Your leaking thatched hut during the restoration of a pre-Enlightenment state.


Hello, my name is Judas Gutenberg and this is my blaag (pronounced as you would the vomit noise "hyroop-bleuach").


decay & ruin
Biosphere II
dead malls
Irving housing

got that wrong

appropriate tech
Arduino μcontrollers
Backwoods Home
Fractal antenna

fun social media stuff

(nobody does!)

Like my brownhouse:
   draw bridge gate
Wednesday, November 9 2005
Our town's building inspector has a bizarre obsession with enforcing the four inch baluster rule, which dictates that a four inch sphere must not be able to pass through any gap in any handrail at heights of 34 inches or less. This made marginal sense out on the laboratory deck, which is accessible through a window. But on the solar deck, which can only be reached by a ladder from the laboratory deck, concerns about such issues border on the Dan Reitmanesque. What fool would ever allow a premature baby to inchworm its way around on that deck? I suppose it's possible that down the road someone could add a spiral staircase allowing people with their premies to casually climb to the solar deck for a look-see at the distant Shaupeneak Ridge. But still, there are other issues that seem more pressing in the universe of building inspection.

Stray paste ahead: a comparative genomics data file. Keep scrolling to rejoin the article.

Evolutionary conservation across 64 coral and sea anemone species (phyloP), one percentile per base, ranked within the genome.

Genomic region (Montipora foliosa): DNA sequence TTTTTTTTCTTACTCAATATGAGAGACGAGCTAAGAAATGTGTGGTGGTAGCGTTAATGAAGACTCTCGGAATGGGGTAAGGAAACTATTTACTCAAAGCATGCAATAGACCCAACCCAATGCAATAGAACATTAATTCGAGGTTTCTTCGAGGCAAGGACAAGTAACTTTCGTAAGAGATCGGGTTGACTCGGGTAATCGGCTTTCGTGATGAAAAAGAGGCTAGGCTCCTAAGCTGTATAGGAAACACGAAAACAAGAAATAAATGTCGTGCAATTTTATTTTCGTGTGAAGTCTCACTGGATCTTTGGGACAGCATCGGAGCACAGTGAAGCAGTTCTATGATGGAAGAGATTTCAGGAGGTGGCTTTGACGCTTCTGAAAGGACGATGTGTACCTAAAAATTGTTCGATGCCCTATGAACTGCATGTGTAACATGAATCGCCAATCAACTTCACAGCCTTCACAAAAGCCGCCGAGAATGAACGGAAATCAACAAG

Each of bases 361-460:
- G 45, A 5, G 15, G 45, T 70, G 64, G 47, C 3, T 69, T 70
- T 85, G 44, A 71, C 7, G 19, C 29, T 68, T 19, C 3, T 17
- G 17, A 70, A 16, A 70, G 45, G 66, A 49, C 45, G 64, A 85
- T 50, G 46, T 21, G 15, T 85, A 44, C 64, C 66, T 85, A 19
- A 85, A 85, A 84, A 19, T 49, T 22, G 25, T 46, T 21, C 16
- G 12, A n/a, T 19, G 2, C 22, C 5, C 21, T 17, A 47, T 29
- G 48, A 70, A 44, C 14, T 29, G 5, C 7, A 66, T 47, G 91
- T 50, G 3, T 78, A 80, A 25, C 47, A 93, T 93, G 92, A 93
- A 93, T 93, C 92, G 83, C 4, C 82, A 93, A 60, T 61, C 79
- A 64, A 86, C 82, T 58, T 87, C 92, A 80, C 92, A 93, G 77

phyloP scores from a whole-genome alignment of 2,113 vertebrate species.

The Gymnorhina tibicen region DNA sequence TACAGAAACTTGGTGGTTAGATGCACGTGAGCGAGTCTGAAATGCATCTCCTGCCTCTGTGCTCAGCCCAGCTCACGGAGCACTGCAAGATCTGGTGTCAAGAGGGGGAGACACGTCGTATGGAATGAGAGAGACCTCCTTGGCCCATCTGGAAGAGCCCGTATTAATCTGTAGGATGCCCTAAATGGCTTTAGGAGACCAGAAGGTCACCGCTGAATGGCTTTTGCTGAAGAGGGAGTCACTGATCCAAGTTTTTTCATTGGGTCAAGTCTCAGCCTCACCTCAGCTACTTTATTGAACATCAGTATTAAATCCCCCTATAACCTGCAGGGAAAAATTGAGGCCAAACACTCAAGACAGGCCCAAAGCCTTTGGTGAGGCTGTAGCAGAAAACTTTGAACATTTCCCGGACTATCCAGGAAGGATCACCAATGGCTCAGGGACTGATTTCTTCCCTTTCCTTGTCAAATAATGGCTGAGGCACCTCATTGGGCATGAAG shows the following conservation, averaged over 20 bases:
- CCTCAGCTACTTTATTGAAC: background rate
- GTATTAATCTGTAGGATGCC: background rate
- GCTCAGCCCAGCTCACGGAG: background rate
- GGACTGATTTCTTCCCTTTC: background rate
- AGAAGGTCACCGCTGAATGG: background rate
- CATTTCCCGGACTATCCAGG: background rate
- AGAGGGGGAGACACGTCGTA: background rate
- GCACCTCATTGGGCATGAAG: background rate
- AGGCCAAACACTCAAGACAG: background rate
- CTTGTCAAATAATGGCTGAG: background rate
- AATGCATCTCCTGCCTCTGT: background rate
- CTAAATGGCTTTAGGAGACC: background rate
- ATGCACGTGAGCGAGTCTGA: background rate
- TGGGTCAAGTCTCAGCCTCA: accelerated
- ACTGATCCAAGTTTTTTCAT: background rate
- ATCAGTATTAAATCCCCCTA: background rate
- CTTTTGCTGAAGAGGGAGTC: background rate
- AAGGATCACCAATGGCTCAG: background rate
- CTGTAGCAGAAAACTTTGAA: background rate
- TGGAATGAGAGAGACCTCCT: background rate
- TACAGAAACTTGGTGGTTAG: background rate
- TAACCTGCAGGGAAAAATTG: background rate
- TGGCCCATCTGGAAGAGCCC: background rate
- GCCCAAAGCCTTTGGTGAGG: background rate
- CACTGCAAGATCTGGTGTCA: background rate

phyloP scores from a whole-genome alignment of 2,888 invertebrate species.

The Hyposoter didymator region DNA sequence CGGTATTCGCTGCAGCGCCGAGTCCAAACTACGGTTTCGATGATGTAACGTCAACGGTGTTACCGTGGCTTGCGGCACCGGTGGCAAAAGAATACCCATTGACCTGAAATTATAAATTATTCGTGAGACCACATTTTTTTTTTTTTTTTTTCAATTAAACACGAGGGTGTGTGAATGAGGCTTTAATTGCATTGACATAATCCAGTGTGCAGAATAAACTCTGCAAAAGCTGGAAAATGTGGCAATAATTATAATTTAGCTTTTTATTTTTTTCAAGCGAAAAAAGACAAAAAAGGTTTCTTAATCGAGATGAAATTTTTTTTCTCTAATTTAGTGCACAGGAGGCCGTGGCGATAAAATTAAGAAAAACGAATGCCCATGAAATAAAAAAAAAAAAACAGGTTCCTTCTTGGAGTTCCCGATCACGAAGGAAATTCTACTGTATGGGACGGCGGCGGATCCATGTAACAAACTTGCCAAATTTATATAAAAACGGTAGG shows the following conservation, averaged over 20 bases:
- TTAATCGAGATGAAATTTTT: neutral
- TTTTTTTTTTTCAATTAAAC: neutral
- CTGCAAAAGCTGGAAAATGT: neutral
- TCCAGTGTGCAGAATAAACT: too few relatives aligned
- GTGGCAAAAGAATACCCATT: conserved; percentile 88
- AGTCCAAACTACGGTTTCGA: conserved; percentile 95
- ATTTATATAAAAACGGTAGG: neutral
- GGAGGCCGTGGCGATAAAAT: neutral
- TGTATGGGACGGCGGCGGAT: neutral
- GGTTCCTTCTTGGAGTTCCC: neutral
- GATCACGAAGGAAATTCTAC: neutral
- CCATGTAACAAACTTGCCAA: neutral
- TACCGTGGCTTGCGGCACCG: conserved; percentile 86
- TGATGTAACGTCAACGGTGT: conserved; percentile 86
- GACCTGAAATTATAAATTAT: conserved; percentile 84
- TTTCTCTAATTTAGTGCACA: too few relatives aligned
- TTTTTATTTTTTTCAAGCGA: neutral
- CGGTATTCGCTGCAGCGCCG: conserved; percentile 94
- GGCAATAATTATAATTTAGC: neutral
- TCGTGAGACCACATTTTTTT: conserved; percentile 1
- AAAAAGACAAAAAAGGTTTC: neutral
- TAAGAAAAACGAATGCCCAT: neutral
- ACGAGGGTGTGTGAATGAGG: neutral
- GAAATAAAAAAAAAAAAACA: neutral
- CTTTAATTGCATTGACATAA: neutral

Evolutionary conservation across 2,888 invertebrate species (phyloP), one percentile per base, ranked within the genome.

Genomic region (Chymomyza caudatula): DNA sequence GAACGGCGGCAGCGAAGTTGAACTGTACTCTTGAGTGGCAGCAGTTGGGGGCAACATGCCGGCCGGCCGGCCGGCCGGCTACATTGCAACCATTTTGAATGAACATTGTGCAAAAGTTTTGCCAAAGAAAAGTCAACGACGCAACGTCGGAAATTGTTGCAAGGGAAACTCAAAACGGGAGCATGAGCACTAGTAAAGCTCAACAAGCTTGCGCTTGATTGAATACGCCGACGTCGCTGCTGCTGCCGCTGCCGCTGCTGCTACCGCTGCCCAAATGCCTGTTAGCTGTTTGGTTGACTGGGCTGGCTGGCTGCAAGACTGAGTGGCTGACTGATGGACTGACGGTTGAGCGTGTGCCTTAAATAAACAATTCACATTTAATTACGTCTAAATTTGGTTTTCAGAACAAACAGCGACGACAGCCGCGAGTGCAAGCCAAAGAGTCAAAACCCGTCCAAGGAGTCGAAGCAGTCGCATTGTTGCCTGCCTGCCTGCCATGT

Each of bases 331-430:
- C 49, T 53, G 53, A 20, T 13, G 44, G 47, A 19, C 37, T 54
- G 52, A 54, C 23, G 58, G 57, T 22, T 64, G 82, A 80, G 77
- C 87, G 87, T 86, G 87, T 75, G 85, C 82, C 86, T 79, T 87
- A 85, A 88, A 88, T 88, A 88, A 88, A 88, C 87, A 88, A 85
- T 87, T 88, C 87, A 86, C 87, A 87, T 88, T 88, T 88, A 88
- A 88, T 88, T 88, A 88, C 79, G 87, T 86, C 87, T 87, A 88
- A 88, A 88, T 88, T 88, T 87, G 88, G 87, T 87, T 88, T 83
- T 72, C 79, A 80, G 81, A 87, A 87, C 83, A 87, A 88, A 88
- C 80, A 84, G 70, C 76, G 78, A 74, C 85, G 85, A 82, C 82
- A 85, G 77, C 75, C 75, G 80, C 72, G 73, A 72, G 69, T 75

Nevertheless, there is no choice but to obey the dictates of the building inspector. So I find myself having to install either balusters or wire fencing around the entire solar deck. To install either would greatly limit my access to the roof beyond the deck. So for the past couple days I've been building a gate in the style of a draw bridge that provides access to the roof ridge just south of the solar deck. Normally this gate is upright and blocks access to the roof. But its hinges allow it to drop down, where a loop of chain can hold it horizontal out over the roof as a small six square foot platform that is solid enough to stand on. One can easily clamber down from this platform onto the roof ridge and continue carefully all the way to the south end of the house if one is so inclined.

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